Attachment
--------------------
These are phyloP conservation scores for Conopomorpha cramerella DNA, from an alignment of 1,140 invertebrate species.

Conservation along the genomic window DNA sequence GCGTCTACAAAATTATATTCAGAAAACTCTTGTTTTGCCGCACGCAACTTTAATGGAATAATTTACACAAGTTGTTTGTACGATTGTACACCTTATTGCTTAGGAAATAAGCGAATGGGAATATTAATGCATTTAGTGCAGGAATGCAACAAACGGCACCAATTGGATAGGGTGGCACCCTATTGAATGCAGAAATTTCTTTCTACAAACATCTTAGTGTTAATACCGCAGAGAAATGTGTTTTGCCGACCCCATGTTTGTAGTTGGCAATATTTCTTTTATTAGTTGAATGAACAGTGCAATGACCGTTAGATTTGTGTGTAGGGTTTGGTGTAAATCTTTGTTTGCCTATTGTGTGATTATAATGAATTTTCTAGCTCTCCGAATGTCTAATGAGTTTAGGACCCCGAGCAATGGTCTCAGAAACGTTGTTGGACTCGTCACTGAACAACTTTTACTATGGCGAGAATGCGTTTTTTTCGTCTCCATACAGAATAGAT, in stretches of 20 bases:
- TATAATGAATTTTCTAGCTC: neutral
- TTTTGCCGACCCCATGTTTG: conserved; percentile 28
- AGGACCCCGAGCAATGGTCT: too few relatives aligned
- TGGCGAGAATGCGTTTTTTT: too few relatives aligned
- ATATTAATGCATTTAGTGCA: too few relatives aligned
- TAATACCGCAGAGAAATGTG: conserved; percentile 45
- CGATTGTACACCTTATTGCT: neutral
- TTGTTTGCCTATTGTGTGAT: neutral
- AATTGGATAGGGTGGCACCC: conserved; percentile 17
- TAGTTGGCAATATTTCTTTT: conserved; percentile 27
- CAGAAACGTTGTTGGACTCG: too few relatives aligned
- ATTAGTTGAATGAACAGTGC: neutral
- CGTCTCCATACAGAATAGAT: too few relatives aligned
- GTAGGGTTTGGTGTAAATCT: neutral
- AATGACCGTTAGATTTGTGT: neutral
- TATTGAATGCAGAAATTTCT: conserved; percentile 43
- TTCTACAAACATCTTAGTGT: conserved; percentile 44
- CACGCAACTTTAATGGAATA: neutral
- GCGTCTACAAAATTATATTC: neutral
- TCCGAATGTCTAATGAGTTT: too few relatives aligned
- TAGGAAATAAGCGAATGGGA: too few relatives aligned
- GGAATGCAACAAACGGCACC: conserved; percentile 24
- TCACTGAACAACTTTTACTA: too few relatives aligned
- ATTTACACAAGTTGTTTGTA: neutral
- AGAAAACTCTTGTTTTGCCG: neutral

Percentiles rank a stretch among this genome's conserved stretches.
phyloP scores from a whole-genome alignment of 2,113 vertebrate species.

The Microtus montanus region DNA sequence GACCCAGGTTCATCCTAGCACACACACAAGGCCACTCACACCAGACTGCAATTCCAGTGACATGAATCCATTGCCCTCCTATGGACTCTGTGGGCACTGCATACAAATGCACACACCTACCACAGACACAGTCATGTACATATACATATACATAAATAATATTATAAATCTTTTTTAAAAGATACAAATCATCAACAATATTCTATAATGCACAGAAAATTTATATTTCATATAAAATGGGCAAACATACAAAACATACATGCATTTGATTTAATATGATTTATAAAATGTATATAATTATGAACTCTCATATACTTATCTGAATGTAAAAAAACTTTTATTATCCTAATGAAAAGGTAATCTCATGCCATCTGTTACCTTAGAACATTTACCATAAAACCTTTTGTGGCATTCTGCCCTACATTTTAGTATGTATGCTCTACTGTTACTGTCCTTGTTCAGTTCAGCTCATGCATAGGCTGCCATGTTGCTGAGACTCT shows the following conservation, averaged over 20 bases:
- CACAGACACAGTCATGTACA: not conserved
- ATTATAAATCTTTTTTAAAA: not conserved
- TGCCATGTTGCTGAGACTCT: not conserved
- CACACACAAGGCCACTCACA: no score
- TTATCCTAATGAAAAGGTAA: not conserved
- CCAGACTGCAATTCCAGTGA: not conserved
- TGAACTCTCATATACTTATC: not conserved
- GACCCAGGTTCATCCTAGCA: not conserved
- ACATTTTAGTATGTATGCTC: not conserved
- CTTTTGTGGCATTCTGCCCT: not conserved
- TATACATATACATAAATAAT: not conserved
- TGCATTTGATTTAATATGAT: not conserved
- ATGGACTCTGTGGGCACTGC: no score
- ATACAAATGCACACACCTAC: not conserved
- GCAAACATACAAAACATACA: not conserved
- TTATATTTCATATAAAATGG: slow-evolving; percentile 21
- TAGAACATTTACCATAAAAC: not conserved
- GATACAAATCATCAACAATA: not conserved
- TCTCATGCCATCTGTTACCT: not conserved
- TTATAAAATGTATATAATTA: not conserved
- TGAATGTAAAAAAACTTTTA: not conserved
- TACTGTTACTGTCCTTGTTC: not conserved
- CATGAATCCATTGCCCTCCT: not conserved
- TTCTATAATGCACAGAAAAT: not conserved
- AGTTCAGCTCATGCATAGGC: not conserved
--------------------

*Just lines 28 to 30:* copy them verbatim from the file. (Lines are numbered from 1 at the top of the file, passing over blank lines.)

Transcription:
Percentiles rank a stretch among this genome's conserved stretches.
phyloP scores from a whole-genome alignment of 2,113 vertebrate species.

The Microtus montanus region DNA sequence GACCCAGGTTCATCCTAGCACACACACAAGGCCACTCACACCAGACTGCAATTCCAGTGACATGAATCCATTGCCCTCCTATGGACTCTGTGGGCACTGCATACAAATGCACACACCTACCACAGACACAGTCATGTACATATACATATACATAAATAATATTATAAATCTTTTTTAAAAGATACAAATCATCAACAATATTCTATAATGCACAGAAAATTTATATTTCATATAAAATGGGCAAACATACAAAACATACATGCATTTGATTTAATATGATTTATAAAATGTATATAATTATGAACTCTCATATACTTATCTGAATGTAAAAAAACTTTTATTATCCTAATGAAAAGGTAATCTCATGCCATCTGTTACCTTAGAACATTTACCATAAAACCTTTTGTGGCATTCTGCCCTACATTTTAGTATGTATGCTCTACTGTTACTGTCCTTGTTCAGTTCAGCTCATGCATAGGCTGCCATGTTGCTGAGACTCT shows the following conservation, averaged over 20 bases: